Northwell Health partnered with Stacker to explore breastfeeding rates with CDC data, highlighting the barriers families face to exclusively breastfeed their children. Read on to learn about major disparities to access, and what states are doing to alleviate them.

Barriers to exclusively breastfeeding

Line chart showing more families are exclusively breastfeeding today than 15 years ago. Doctors and health organizations recommend exclusively breastfeeding during the first six months of life. In 2020, 45.3% of infants were exclusively breastfed at three months, while 25.4% of six-month infants were exclusively breastfed.

Northwell Health

Some health-related barriers are more difficult to resolve, but in other cases, parents don't breastfeed due to employment limitations, ambivalence from doctors, embarrassment, limited public spaces to feed, and/or poor social support. For instance, many workplaces don't have scheduling or private spaces built in to allow parents to pump. For others, breastfeeding can cause physical pain that exacerbates postpartum stress. For still many more, their babies simply can't latch, or their milk supply is too low.

In some cases, parents want to exclusively breastfeed—but economic and social challenges can make it difficult. This is particularly true for Black people, who breastfeed at lower rates than white and Hispanic mothers. Black women have the highest workforce participation rates of all women and are more likely to be the sole breadwinner of their household. They're also more likely to be offered formula instead of lactation support at the hospital.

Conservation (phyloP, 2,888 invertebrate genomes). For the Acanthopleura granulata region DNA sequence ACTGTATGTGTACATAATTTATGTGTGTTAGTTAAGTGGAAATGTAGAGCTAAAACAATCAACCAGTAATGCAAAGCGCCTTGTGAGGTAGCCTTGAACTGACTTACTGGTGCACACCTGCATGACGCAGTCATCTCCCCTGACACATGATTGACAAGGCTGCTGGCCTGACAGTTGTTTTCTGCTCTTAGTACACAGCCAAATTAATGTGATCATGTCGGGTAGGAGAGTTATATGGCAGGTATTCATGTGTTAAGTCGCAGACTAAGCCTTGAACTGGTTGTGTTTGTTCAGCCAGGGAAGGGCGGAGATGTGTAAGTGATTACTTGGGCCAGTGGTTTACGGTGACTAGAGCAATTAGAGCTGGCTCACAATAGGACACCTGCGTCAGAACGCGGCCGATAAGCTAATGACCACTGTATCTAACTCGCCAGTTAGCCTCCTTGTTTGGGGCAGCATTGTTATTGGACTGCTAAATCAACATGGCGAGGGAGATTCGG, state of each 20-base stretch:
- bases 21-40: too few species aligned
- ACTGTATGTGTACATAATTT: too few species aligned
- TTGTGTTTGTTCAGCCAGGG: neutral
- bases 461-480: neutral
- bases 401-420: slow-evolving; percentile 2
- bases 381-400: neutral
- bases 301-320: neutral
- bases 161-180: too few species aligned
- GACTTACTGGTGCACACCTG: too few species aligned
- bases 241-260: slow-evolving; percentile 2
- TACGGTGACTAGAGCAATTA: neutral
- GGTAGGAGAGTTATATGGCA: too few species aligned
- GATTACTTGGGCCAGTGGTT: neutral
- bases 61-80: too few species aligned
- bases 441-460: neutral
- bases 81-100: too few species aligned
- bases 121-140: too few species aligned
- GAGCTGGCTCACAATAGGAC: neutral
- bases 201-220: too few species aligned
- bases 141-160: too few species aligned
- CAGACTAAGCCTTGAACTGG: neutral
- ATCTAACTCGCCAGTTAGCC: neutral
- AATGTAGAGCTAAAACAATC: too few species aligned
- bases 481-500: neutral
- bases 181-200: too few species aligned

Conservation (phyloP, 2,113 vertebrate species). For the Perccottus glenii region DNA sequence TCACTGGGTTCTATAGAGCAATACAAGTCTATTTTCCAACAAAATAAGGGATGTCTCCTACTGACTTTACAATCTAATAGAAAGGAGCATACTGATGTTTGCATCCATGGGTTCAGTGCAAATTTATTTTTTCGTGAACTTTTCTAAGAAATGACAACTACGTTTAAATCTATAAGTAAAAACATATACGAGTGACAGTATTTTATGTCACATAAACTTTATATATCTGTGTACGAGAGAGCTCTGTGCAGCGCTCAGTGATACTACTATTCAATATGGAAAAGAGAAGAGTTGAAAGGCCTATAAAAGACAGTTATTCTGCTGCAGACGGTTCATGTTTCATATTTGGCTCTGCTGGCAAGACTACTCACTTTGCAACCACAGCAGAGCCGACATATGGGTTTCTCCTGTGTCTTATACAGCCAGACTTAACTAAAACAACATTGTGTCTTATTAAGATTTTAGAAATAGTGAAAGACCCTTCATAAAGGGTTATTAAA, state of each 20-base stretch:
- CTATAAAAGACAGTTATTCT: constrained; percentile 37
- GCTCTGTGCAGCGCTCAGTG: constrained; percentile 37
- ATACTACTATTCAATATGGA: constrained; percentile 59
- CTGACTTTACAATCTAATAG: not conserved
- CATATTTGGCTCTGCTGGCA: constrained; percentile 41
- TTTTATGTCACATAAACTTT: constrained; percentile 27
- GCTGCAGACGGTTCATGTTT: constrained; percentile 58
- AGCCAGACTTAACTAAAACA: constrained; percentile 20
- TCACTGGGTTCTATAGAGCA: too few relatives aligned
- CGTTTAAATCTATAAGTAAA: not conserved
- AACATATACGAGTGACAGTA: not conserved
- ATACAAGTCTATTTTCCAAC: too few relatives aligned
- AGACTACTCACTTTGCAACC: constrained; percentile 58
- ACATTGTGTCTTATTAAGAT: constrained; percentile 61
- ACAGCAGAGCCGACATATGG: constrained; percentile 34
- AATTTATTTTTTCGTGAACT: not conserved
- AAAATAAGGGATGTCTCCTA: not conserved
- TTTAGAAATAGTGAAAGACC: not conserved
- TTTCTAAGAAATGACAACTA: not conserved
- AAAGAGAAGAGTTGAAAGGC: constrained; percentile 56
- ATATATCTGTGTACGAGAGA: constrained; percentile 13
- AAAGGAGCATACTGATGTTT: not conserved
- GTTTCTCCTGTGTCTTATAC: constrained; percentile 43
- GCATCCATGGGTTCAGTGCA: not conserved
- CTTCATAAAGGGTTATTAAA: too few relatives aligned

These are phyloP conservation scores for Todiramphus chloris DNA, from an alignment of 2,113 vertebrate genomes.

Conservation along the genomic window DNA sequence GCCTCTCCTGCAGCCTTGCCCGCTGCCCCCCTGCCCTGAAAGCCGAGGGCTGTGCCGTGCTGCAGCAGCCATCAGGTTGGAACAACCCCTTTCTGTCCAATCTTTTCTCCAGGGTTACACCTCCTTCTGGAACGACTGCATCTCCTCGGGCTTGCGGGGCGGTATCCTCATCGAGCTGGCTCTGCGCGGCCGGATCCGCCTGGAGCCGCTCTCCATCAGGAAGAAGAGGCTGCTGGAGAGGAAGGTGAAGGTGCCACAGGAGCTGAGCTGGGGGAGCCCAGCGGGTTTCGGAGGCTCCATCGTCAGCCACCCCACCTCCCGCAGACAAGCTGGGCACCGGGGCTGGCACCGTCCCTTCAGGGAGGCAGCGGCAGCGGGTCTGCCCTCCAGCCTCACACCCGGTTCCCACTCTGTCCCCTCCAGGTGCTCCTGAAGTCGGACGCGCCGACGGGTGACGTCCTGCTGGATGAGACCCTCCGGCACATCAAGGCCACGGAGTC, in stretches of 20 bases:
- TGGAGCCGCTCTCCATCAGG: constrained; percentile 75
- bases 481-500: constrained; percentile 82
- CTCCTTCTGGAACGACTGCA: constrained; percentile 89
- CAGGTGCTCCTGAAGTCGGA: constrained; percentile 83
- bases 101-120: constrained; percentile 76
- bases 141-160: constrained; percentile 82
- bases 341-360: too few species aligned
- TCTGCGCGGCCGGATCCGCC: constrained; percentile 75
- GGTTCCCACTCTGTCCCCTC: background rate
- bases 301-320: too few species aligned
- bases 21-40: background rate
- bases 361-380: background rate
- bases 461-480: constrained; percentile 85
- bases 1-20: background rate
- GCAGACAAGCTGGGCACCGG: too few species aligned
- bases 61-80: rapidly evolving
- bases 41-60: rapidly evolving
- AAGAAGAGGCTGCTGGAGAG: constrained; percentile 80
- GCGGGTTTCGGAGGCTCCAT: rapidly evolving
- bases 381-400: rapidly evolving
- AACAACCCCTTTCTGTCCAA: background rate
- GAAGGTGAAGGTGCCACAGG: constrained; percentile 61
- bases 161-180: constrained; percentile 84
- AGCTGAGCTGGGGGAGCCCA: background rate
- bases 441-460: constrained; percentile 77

Thankfully, some solutions are being presented.

Doctors, doulas, midwives, and lactation consultants are taking part in state-funded public campaigns aimed at increasing access to education and resources for first-time families. The American Academy of Pediatrics is pushing pediatricians to become health advocates for families who wish to breastfeed, both inside their offices and at the voting booths.

The Affordable Care Act updated its requirements so that insurance plans must cover breastfeeding supplies. And for Black parents, many organizations are undertaking targeted education and awareness campaigns, like Mississippi-based Sharing Health Education Awareness and national Black Breastfeeding Week (Aug. 25-31).

These efforts are producing results, too: Expanded family leave policies, federal assistance programs (including TANF), and workplace policies have helped increase breastfeeding rates. For example, California's paid leave law, enacted in 2004, has been linked to a 20% increase in rates for breastfeeding in the state.

Story editing by Ashleigh Graf and Kelly Glass. Copy editing by Kristen Wegrzyn.

This story originally appeared on Northwell Health and was produced and distributed in partnership with Stacker Studio.